Within the next decade, 100,000 class action Chinese plaintiffs, organized by New York trial lawyers, could sue General Motors, Toyota, General Electric, Mitsubishi, and a host of other blue-chip corporations in a US federal court for abetting China's denial of political rights, for observing China's restrictions on trade unions, and for impairing the Chinese environment. These plaintiffs might claim actual damages of $6 billion and punitive damages of $20 billion. Similar blockbuster cases are already working their way through federal and state court systems.
This nightmare scenario could become a reality because of a little-known, one-sentence law enacted in 1789—the Alien Tort Statute (ATS): "The district courts shall have original jurisdiction of any civil action by an alien for a tort only, committed in violation of the law of nations or a treaty of the United States."In this policy analysis, Gary Clyde Hufbauer and Nicholas K. Mitrokostas examine the chilling impact the ATS could have on trade and foreign direct investment. They trace its history from the original intent to recent court interpretations, including a look at class action suits over asbestos and apartheid. They provide an economic picture of the potential scope of ATS litigation, cite the possible collateral damage, and review the impact that ATS rulings could have on global relations. The authors recommend measures Congress should take to limit expansive court interpretations. The study is a must-read for policymakers, international lawyers, and students.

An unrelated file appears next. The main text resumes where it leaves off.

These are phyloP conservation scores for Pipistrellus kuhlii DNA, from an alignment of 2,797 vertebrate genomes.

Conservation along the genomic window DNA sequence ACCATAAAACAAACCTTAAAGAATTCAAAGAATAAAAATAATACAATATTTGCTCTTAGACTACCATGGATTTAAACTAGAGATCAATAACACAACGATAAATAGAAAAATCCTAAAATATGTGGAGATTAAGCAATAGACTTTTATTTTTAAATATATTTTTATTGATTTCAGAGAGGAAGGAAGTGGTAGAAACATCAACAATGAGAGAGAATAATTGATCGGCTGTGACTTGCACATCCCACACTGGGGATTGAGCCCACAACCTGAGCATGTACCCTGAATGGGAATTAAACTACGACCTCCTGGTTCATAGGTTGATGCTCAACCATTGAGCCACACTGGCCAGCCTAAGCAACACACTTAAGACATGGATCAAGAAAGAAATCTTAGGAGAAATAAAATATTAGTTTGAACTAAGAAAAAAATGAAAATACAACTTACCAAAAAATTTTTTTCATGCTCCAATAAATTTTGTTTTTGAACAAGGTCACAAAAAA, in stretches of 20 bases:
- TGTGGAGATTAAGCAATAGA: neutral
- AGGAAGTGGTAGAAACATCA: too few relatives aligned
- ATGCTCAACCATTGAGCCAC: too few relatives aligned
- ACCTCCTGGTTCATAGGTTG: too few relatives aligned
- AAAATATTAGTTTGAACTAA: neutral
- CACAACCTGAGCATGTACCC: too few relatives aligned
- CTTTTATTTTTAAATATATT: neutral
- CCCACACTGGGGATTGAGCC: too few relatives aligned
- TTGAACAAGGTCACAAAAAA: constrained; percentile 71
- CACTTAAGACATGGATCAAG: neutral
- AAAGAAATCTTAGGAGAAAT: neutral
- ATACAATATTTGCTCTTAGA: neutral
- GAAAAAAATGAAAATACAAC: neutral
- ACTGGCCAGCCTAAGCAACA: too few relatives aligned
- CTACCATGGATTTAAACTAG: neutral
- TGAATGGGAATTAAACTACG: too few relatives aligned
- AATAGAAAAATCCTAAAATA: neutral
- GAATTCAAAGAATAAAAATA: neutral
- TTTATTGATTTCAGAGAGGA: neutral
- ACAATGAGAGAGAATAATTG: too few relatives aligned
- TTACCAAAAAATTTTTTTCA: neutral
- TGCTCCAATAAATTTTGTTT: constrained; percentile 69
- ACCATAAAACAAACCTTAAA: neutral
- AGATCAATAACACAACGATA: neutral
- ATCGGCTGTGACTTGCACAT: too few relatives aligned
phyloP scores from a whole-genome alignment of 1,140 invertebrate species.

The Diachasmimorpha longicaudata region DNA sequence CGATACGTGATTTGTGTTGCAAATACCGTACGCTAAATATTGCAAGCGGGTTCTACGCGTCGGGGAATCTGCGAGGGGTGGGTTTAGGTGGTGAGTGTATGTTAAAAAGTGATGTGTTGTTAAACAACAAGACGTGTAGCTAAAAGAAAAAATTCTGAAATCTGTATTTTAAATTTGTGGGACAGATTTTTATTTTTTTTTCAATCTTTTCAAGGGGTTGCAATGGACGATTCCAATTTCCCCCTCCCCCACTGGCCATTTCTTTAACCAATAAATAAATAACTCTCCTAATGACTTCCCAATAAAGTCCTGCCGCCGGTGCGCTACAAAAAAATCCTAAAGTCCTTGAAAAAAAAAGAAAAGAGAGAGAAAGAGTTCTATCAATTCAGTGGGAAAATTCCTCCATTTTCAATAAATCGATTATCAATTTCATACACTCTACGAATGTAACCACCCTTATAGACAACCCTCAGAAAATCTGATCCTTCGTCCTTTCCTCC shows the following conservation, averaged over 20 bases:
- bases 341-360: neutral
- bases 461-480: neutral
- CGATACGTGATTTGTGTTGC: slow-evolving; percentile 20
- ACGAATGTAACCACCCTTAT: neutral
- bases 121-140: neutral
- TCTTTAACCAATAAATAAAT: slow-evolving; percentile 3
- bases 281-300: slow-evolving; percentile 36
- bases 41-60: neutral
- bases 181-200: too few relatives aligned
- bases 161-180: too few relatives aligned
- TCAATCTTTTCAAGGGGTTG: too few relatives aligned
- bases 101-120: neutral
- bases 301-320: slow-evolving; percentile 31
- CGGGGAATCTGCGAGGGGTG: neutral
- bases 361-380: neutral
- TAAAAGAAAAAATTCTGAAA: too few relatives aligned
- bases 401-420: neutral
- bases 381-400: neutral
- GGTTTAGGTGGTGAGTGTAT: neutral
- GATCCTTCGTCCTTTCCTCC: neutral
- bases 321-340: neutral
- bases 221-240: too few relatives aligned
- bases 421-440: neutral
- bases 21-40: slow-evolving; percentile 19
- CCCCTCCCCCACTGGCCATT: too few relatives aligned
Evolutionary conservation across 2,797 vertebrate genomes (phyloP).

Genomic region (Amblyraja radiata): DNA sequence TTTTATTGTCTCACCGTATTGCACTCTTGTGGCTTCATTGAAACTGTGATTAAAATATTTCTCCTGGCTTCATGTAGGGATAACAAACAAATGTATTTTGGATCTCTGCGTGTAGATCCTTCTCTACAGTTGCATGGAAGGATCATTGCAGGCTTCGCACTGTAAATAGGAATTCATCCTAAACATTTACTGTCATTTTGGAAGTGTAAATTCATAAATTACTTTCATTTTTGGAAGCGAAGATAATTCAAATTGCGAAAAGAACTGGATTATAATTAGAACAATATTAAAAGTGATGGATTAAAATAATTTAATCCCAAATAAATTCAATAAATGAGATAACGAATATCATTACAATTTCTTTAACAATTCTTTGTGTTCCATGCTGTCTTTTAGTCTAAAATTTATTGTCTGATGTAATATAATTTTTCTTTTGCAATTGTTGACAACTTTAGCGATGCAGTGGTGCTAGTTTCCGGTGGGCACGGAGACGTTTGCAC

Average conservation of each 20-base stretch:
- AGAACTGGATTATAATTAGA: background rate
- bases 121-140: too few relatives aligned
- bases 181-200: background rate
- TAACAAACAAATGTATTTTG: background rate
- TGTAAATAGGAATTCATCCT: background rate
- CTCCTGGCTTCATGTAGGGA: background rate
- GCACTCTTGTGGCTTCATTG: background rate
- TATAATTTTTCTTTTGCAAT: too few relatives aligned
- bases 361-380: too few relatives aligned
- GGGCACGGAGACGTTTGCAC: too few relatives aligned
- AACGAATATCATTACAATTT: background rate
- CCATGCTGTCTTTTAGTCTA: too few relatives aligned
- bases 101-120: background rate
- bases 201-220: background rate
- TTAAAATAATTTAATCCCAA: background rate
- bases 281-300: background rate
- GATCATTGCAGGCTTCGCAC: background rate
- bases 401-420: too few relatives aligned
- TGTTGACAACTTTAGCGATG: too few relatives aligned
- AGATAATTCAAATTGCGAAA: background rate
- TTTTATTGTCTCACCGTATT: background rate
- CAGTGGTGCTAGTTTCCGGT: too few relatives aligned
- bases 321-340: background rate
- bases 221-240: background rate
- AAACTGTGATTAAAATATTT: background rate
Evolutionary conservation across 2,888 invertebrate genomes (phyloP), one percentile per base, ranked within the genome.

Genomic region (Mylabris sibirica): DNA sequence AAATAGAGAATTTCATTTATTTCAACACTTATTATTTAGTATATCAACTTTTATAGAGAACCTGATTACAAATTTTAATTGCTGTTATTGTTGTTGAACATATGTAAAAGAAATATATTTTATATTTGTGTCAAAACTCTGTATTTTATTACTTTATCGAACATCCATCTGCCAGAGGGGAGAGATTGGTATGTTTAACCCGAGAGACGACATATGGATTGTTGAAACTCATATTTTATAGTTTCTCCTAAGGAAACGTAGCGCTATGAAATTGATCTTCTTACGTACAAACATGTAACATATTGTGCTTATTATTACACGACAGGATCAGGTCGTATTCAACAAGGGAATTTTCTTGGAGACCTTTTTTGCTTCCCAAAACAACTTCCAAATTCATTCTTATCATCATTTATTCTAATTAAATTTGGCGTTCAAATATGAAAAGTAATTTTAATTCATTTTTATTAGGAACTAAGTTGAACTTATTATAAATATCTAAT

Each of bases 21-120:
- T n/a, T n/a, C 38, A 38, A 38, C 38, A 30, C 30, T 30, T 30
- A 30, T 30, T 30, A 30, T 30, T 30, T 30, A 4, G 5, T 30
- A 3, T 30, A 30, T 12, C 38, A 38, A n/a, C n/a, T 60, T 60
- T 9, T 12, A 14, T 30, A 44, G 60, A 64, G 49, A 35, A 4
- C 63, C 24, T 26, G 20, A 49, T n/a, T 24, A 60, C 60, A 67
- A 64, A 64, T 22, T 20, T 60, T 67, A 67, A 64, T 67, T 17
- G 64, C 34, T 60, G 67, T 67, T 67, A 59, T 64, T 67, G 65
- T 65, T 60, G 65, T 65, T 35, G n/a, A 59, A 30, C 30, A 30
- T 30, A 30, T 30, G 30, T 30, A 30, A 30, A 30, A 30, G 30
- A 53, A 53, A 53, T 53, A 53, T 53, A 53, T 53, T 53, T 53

1. Nightmare Scenario
2. Ancient and Recent History
3. Evolving Jurisprudence
4. Scope of ATS Litigation
5. Collateral Damage from ATS Suits
6. Judicial Imperialism
7. Patchwork Solutions
8. Conclusion: Congress Must Act